Cross Lanes Fruit Farm in apple pie orderBy Linda Fort
November 30, 2010
Last winter was “quite cold” according to Gill Franklin who was out in the worst of it doing her winter pruning.
Linda Fort talks to the woman who turned an apple hobby into a passion.
And if you’re wondering what to give the foodie in your family for Christmas, her apples and other fruits can be boxed for the perfect gift
Gill Franklin thinks she probably gets some of her energy from the six or seven apples she eats every day.
She said: “Yes, I do think if I am feeling a bit tired or weak, eating an apple picks me up.”
It is impossible to imagine Mrs Franklin ever feeling “weak” as she strides round her orchards, a diminutive figure greeting thousands of visitors on her Apple Day last month.
Her husband Dennis bought Cross Lanes Fruit Farm in Mapledurham 1977 as a hobby for her before she started a family.
She said: “It was in times a bit like these when people were being made redundant and he thought he might be.
“His idea was that if you bought a property with some land where you could make an income then you would be all right.”
In the event, he was never made redundant and Mrs Franklin set about developing the orchard which has become a full time occupation for the whole family.
At first, they grew just four varieties of apple – Worcester Permain, Ellison’s Orange, Cox’s Orange Pippin and Egremont Russet.
The last of those apples is Mrs Franklin’s favourite although she adds: “It is a seasonal thing and at certain times in the season when another apple is at its best then that is the one I like best. But if I had to choose, the Egremont Russet has a texture and flavour which makes it as good as the most exotic fruit, in my opinion.”
The Franklins clearly take a dim view of the EU as the little history of their orchard “The Story So Far” shows.
Prior to their taking over, in 1973 doubt over the future of the Cox was such that many of the trees were grubbed up to make room for Charolais cattle.
The Franklins took the opposite view of such EU warnings and when in 1996 a grant was offered if apple trees were destroyed, Gill and her husband Dennis, “infuriated by this”, set about planting more trees.
They concentrated on old English varieties including Brownlees’ Russet, Blenheim Orange and Claygate Permain selected for their “special flavour and strong tastes”.
The Franklins sell all their apples – and pears and plums – from their own shop and at 15 farmers’ markets each month.
Mrs Franklin said: “The most important to me are Reading, Henley, Newbury, Wallingford and Purley because they are the nearest.
“I do go further afield but really farmers’ markets are supposed to draw on a 50-mile radius. There trouble is that there are so few apple growers around that the markets want us there.”
She starts picking the earliest crops of apples and plums in August and has apples for sale right through to mid-January.
This year the Cox’s crop was late and Mrs Franklin was afraid she would not have them all picked in time for the Apple Day early in October. However, on the day all the Cox’s Orange Pippins were safely gathered in for the eager crowds of customers.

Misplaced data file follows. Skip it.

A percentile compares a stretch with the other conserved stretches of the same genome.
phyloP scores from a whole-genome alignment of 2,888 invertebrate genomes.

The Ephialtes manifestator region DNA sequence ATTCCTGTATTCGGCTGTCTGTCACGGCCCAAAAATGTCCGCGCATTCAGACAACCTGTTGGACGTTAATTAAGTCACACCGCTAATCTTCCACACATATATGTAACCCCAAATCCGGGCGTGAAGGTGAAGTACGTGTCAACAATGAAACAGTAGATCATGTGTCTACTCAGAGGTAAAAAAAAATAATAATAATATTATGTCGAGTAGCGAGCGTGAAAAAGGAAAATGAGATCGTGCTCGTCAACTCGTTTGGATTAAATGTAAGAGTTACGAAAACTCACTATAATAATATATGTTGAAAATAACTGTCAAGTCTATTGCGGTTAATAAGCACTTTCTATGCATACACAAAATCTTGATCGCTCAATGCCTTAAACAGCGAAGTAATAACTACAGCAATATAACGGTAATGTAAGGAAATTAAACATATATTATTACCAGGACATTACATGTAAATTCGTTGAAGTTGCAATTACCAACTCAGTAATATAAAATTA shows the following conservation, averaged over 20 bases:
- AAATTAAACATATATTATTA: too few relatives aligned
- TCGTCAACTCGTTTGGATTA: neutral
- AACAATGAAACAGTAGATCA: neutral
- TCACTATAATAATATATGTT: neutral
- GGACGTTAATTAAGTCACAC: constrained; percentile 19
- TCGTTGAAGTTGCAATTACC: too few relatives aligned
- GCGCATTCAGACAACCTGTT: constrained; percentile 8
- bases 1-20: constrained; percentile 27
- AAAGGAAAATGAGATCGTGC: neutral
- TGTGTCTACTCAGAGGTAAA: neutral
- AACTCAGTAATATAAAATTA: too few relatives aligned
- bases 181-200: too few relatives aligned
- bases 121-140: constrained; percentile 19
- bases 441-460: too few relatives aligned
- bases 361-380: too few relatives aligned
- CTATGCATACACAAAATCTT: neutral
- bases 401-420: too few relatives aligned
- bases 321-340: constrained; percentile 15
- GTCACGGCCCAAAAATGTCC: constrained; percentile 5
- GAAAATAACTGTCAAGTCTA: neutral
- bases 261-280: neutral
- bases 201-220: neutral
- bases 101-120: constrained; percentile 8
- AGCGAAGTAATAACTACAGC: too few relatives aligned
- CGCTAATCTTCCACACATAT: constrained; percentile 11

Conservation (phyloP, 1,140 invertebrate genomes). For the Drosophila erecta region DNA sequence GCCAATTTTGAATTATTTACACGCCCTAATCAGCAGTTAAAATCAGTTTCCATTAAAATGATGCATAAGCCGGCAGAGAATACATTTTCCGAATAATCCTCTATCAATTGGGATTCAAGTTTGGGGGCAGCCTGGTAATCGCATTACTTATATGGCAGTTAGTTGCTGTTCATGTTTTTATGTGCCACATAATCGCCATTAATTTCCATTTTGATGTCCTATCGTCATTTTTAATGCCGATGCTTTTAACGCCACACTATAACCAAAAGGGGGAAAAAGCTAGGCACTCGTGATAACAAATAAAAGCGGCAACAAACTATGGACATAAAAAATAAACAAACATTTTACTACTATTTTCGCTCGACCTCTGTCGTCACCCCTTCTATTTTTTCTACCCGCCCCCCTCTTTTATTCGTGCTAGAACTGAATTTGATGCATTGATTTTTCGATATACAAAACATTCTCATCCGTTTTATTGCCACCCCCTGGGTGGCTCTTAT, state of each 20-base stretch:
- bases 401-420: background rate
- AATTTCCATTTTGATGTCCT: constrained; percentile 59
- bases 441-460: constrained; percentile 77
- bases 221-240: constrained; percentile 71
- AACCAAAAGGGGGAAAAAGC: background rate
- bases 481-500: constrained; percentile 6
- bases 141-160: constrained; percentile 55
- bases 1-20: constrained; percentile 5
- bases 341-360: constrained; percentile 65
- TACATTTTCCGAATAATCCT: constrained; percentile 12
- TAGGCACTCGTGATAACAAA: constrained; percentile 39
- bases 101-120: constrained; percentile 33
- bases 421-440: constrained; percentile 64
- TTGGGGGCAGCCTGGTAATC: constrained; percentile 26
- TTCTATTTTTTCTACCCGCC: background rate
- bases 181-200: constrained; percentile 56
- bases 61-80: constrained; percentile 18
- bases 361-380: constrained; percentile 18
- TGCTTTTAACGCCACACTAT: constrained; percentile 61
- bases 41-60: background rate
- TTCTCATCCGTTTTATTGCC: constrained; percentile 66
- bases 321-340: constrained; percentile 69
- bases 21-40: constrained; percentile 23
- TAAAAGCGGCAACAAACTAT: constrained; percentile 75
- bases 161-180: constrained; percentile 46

Her winter months are spent pruning the 2,000 trees with the help of one other girl.
Although there are 68 varieties of fruit trees – 46 different kinds of apple – the majority of the trees are Cox’s which remain the most popular with customers.
They are also according to Mrs Franklin, the most difficult to grow because they make a lot of wood and are complicated and time-consuming to prune and “they get every pest and disease going”.
But she adds: “They are a wonderful apple with a wonderful flavour, especially if they are picked when they are ripe.
“I think if people say they don’t like a Cox it is because they have eaten one from a supermarket which has been picked when it is not ripe.
“The supermarkets seem to think people want crunchy apples but to my mind the Cox is at its best in December and January when it is softer and full of flavour.”
All the Cox’s grown at Cross Lanes Fruit Farm are the traditional Cox’s Orange Pippin rather than the Queen Cox often seen in shops now.
Not all the apple trees are great croppers and some, Mrs Franklin says, she grows “just for fun”.
With names like Orleans Reinette, Wiliam Crump, Court Pendu Plat and Pitmaston Pine Apple, some are only of limited availability while others go on right through until mid-January.
The shop also sells honey and apple juice and is open from Wednesday until Sunday each week from August until mid-January from 10am to 6pm.
You can also learn how to prune fruit trees on courses held in January and February and Mrs Franklin she also organises talks on apple farming, the history of apples and varieties, the orchard year and fruit tree pruning.
It is a relief to learn the family do get away on holiday each year – between May blossom and the first August crop.
She said: “I do think you need a holiday to recharge your batteries.
“But then of course when we have a bit of spare time we go and do something silly like visit an orchard.
“And I read about apples all the time and whenever there is something in the newspaper about apples I want to read about it. It does become a consuming interest.”
As for cooking with apples, at first she says she doesn’t. She is coeliac and cannot eat gluten so doesn’t go in for pies and crumbles
“But,” she said, “there is nothing better than a baked apple filled with mincemeat or some other tasty filling, is there?
“And of course, I use apples a great deal in savoury cooking with meat and game.
“Pheasant stuffed with apple and onion is really delicious.”
Cross Lanes’ late storing apples available from November:
Kidd’s Orange Red
Tydeman’s Late Orange
Court Pendu Plat
To find out more about Cross Lanes Fruit Farm visit www.crosslanesfruitfarm.co.uk